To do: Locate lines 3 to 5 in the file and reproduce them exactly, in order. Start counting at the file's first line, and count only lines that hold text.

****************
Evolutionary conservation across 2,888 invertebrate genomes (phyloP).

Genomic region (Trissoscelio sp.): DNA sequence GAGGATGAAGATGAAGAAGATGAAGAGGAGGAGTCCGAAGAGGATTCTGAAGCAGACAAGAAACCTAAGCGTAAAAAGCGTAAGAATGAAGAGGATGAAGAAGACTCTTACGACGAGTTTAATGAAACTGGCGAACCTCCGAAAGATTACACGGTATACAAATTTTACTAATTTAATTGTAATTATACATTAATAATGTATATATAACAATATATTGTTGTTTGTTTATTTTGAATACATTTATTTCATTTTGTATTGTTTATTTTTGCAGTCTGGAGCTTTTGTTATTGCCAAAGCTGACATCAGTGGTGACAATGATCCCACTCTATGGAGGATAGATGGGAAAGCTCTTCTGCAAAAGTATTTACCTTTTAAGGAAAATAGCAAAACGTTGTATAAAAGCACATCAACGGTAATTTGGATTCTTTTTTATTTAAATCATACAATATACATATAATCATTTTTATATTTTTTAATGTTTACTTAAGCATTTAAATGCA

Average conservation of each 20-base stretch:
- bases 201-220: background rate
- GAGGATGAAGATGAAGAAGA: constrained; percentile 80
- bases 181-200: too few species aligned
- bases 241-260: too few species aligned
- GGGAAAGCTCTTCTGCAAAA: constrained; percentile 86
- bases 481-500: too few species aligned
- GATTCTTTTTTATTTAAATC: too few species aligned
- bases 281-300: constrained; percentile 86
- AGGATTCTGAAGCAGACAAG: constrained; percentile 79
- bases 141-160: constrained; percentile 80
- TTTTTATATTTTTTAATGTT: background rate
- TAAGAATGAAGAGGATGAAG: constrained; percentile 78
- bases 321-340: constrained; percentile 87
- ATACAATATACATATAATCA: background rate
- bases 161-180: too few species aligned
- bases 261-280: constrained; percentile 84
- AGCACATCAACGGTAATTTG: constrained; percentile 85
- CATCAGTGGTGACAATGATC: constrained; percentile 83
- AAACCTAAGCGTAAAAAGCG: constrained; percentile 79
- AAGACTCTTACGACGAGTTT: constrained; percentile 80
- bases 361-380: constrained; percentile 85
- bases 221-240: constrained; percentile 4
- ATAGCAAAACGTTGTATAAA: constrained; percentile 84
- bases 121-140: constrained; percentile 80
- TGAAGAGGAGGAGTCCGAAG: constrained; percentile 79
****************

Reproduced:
Average conservation of each 20-base stretch:
- bases 201-220: background rate
- GAGGATGAAGATGAAGAAGA: constrained; percentile 80